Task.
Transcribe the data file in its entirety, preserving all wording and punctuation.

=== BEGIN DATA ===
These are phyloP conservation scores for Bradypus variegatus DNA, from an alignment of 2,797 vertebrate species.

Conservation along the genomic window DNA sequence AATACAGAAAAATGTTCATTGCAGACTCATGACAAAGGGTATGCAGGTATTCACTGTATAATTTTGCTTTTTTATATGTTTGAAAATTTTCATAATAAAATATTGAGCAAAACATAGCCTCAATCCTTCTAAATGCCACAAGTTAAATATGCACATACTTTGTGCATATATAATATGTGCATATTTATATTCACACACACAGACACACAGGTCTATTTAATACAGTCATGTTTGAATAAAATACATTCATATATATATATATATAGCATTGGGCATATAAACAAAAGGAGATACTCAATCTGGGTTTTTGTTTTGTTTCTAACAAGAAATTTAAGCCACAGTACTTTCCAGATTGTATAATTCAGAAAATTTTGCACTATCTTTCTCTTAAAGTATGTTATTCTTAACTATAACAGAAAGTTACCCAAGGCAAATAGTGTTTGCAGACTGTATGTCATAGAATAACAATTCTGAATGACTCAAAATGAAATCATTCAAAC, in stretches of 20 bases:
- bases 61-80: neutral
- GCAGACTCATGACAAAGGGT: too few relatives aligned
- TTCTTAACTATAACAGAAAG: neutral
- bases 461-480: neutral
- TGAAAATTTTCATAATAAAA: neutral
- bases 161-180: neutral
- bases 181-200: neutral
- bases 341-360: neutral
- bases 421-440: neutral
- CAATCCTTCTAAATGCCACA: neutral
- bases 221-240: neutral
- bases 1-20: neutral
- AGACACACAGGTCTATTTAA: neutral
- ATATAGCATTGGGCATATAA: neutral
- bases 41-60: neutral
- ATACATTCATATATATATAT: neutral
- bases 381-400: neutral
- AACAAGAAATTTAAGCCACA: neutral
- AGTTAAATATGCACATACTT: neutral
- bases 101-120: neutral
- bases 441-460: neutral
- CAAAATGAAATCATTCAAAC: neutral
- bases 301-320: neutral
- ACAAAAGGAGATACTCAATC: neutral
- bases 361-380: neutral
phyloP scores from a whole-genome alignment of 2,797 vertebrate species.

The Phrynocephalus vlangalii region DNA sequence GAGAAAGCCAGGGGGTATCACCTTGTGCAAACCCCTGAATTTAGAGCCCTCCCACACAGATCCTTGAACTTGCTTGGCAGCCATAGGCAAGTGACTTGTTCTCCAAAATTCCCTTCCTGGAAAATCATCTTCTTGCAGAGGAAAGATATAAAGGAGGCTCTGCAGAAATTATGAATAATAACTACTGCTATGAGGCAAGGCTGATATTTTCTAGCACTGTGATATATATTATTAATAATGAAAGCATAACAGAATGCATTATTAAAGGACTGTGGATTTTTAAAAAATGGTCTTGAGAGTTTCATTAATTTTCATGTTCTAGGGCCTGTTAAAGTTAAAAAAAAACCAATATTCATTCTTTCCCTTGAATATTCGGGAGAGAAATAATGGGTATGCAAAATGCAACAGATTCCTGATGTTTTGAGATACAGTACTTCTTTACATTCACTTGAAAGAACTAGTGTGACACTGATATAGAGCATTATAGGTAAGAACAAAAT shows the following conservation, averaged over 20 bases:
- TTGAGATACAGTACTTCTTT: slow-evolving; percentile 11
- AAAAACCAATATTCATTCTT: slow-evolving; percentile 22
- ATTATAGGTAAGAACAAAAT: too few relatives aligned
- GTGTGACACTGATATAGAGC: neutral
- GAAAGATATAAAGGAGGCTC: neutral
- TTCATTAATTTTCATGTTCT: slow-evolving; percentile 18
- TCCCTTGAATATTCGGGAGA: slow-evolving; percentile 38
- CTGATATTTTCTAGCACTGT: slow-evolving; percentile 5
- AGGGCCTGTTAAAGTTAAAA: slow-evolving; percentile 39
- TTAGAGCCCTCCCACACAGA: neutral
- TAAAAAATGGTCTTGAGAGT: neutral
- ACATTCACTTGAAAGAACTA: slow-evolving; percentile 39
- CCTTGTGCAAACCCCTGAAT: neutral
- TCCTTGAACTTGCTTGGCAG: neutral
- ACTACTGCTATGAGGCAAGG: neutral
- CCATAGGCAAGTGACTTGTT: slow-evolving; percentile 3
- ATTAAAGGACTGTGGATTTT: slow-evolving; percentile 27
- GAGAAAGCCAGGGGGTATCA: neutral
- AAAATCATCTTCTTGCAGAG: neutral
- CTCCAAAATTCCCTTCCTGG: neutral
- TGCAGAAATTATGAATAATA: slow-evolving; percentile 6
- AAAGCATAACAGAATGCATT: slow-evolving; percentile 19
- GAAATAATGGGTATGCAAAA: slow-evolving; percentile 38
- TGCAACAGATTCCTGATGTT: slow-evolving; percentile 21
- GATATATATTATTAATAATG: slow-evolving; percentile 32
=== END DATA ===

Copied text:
These are phyloP conservation scores for Bradypus variegatus DNA, from an alignment of 2,797 vertebrate species.

Conservation along the genomic window DNA sequence AATACAGAAAAATGTTCATTGCAGACTCATGACAAAGGGTATGCAGGTATTCACTGTATAATTTTGCTTTTTTATATGTTTGAAAATTTTCATAATAAAATATTGAGCAAAACATAGCCTCAATCCTTCTAAATGCCACAAGTTAAATATGCACATACTTTGTGCATATATAATATGTGCATATTTATATTCACACACACAGACACACAGGTCTATTTAATACAGTCATGTTTGAATAAAATACATTCATATATATATATATATAGCATTGGGCATATAAACAAAAGGAGATACTCAATCTGGGTTTTTGTTTTGTTTCTAACAAGAAATTTAAGCCACAGTACTTTCCAGATTGTATAATTCAGAAAATTTTGCACTATCTTTCTCTTAAAGTATGTTATTCTTAACTATAACAGAAAGTTACCCAAGGCAAATAGTGTTTGCAGACTGTATGTCATAGAATAACAATTCTGAATGACTCAAAATGAAATCATTCAAAC, in stretches of 20 bases:
- bases 61-80: neutral
- GCAGACTCATGACAAAGGGT: too few relatives aligned
- TTCTTAACTATAACAGAAAG: neutral
- bases 461-480: neutral
- TGAAAATTTTCATAATAAAA: neutral
- bases 161-180: neutral
- bases 181-200: neutral
- bases 341-360: neutral
- bases 421-440: neutral
- CAATCCTTCTAAATGCCACA: neutral
- bases 221-240: neutral
- bases 1-20: neutral
- AGACACACAGGTCTATTTAA: neutral
- ATATAGCATTGGGCATATAA: neutral
- bases 41-60: neutral
- ATACATTCATATATATATAT: neutral
- bases 381-400: neutral
- AACAAGAAATTTAAGCCACA: neutral
- AGTTAAATATGCACATACTT: neutral
- bases 101-120: neutral
- bases 441-460: neutral
- CAAAATGAAATCATTCAAAC: neutral
- bases 301-320: neutral
- ACAAAAGGAGATACTCAATC: neutral
- bases 361-380: neutral
phyloP scores from a whole-genome alignment of 2,797 vertebrate species.

The Phrynocephalus vlangalii region DNA sequence GAGAAAGCCAGGGGGTATCACCTTGTGCAAACCCCTGAATTTAGAGCCCTCCCACACAGATCCTTGAACTTGCTTGGCAGCCATAGGCAAGTGACTTGTTCTCCAAAATTCCCTTCCTGGAAAATCATCTTCTTGCAGAGGAAAGATATAAAGGAGGCTCTGCAGAAATTATGAATAATAACTACTGCTATGAGGCAAGGCTGATATTTTCTAGCACTGTGATATATATTATTAATAATGAAAGCATAACAGAATGCATTATTAAAGGACTGTGGATTTTTAAAAAATGGTCTTGAGAGTTTCATTAATTTTCATGTTCTAGGGCCTGTTAAAGTTAAAAAAAAACCAATATTCATTCTTTCCCTTGAATATTCGGGAGAGAAATAATGGGTATGCAAAATGCAACAGATTCCTGATGTTTTGAGATACAGTACTTCTTTACATTCACTTGAAAGAACTAGTGTGACACTGATATAGAGCATTATAGGTAAGAACAAAAT shows the following conservation, averaged over 20 bases:
- TTGAGATACAGTACTTCTTT: slow-evolving; percentile 11
- AAAAACCAATATTCATTCTT: slow-evolving; percentile 22
- ATTATAGGTAAGAACAAAAT: too few relatives aligned
- GTGTGACACTGATATAGAGC: neutral
- GAAAGATATAAAGGAGGCTC: neutral
- TTCATTAATTTTCATGTTCT: slow-evolving; percentile 18
- TCCCTTGAATATTCGGGAGA: slow-evolving; percentile 38
- CTGATATTTTCTAGCACTGT: slow-evolving; percentile 5
- AGGGCCTGTTAAAGTTAAAA: slow-evolving; percentile 39
- TTAGAGCCCTCCCACACAGA: neutral
- TAAAAAATGGTCTTGAGAGT: neutral
- ACATTCACTTGAAAGAACTA: slow-evolving; percentile 39
- CCTTGTGCAAACCCCTGAAT: neutral
- TCCTTGAACTTGCTTGGCAG: neutral
- ACTACTGCTATGAGGCAAGG: neutral
- CCATAGGCAAGTGACTTGTT: slow-evolving; percentile 3
- ATTAAAGGACTGTGGATTTT: slow-evolving; percentile 27
- GAGAAAGCCAGGGGGTATCA: neutral
- AAAATCATCTTCTTGCAGAG: neutral
- CTCCAAAATTCCCTTCCTGG: neutral
- TGCAGAAATTATGAATAATA: slow-evolving; percentile 6
- AAAGCATAACAGAATGCATT: slow-evolving; percentile 19
- GAAATAATGGGTATGCAAAA: slow-evolving; percentile 38
- TGCAACAGATTCCTGATGTT: slow-evolving; percentile 21
- GATATATATTATTAATAATG: slow-evolving; percentile 32